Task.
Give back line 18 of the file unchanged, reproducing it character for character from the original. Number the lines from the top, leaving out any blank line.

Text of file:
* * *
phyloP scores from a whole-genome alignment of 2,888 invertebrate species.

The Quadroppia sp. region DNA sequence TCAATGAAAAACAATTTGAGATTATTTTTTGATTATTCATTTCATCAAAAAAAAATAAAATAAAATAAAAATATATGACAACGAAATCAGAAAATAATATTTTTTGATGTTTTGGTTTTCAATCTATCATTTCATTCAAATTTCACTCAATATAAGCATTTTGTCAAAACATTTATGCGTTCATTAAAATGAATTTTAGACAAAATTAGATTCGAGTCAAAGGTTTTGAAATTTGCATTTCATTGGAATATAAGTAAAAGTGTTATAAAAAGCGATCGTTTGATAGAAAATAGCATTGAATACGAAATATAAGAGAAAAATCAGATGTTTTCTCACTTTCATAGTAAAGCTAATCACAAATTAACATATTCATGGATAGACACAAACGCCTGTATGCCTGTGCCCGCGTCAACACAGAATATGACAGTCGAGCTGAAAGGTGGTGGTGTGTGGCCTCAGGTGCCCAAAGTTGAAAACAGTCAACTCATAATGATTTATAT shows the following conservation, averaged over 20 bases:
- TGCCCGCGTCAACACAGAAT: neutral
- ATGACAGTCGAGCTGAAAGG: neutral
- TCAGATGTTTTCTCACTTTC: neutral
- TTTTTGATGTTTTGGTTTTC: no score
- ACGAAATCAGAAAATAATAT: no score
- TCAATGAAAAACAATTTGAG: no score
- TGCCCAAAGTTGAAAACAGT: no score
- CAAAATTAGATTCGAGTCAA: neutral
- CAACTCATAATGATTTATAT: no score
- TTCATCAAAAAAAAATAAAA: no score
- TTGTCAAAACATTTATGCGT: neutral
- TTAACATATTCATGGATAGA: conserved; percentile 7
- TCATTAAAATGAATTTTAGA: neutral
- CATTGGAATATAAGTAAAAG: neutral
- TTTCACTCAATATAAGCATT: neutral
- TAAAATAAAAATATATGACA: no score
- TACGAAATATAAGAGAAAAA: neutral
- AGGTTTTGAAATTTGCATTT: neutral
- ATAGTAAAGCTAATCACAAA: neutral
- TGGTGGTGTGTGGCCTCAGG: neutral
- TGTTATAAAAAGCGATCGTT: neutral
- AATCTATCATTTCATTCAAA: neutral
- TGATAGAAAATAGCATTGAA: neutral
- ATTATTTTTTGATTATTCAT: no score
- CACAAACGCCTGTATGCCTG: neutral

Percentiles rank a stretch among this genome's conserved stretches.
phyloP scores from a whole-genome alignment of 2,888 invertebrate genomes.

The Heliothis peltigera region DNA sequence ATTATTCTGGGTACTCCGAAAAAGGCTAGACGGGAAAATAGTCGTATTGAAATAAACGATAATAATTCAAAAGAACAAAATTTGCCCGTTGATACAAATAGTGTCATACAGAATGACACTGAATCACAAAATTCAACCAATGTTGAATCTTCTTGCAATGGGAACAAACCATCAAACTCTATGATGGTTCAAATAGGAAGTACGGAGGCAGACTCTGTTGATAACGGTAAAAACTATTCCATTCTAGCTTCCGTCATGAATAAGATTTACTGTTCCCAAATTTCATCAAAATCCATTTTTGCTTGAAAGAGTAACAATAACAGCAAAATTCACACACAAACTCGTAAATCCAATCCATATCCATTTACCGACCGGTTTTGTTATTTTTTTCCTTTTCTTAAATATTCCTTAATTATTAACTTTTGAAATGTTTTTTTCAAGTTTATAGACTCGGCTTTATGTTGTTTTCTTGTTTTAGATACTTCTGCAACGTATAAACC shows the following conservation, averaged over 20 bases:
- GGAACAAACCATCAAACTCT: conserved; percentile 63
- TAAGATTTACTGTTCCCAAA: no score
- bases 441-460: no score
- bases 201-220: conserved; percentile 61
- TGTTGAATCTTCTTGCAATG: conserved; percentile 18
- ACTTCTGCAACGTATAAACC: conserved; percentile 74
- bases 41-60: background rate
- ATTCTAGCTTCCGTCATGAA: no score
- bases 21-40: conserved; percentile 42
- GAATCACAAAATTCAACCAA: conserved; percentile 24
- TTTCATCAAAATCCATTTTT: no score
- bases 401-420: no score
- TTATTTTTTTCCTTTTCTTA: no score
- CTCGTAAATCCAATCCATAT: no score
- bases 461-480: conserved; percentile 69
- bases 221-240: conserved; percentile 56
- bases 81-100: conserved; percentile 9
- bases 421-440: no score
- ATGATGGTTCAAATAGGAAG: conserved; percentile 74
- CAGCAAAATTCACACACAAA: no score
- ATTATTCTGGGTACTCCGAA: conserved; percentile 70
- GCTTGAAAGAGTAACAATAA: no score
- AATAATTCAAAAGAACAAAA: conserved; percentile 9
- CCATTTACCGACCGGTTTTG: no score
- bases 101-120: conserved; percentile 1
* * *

- TAAAATAAAAATATATGACA: no score